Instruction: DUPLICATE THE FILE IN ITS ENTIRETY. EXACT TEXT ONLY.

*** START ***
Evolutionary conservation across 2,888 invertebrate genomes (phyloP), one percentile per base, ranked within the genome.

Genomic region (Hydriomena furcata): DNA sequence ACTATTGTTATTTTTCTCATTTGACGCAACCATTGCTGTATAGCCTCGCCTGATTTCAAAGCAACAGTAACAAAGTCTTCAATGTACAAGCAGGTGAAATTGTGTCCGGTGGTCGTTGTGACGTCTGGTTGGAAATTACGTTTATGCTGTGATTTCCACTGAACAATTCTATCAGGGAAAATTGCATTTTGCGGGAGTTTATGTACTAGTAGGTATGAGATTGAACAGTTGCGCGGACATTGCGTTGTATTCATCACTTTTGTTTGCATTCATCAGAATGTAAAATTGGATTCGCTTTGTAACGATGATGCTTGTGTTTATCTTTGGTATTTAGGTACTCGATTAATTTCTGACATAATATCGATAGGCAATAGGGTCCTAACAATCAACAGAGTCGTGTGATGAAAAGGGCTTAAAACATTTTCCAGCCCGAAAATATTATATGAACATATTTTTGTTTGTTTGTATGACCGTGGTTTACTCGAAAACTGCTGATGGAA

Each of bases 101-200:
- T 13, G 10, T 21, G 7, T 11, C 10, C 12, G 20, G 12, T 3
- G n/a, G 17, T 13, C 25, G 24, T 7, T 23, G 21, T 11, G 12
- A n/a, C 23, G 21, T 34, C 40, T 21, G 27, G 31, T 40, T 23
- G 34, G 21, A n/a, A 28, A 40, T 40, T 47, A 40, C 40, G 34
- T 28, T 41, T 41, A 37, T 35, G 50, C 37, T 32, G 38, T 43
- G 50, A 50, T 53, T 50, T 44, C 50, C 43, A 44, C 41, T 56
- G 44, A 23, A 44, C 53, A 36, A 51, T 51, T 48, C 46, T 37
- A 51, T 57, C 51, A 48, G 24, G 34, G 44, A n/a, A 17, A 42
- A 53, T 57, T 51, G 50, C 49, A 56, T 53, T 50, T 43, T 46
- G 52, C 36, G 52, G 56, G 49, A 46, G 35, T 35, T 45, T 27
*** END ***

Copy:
Evolutionary conservation across 2,888 invertebrate genomes (phyloP), one percentile per base, ranked within the genome.

Genomic region (Hydriomena furcata): DNA sequence ACTATTGTTATTTTTCTCATTTGACGCAACCATTGCTGTATAGCCTCGCCTGATTTCAAAGCAACAGTAACAAAGTCTTCAATGTACAAGCAGGTGAAATTGTGTCCGGTGGTCGTTGTGACGTCTGGTTGGAAATTACGTTTATGCTGTGATTTCCACTGAACAATTCTATCAGGGAAAATTGCATTTTGCGGGAGTTTATGTACTAGTAGGTATGAGATTGAACAGTTGCGCGGACATTGCGTTGTATTCATCACTTTTGTTTGCATTCATCAGAATGTAAAATTGGATTCGCTTTGTAACGATGATGCTTGTGTTTATCTTTGGTATTTAGGTACTCGATTAATTTCTGACATAATATCGATAGGCAATAGGGTCCTAACAATCAACAGAGTCGTGTGATGAAAAGGGCTTAAAACATTTTCCAGCCCGAAAATATTATATGAACATATTTTTGTTTGTTTGTATGACCGTGGTTTACTCGAAAACTGCTGATGGAA

Each of bases 101-200:
- T 13, G 10, T 21, G 7, T 11, C 10, C 12, G 20, G 12, T 3
- G n/a, G 17, T 13, C 25, G 24, T 7, T 23, G 21, T 11, G 12
- A n/a, C 23, G 21, T 34, C 40, T 21, G 27, G 31, T 40, T 23
- G 34, G 21, A n/a, A 28, A 40, T 40, T 47, A 40, C 40, G 34
- T 28, T 41, T 41, A 37, T 35, G 50, C 37, T 32, G 38, T 43
- G 50, A 50, T 53, T 50, T 44, C 50, C 43, A 44, C 41, T 56
- G 44, A 23, A 44, C 53, A 36, A 51, T 51, T 48, C 46, T 37
- A 51, T 57, C 51, A 48, G 24, G 34, G 44, A n/a, A 17, A 42
- A 53, T 57, T 51, G 50, C 49, A 56, T 53, T 50, T 43, T 46
- G 52, C 36, G 52, G 56, G 49, A 46, G 35, T 35, T 45, T 27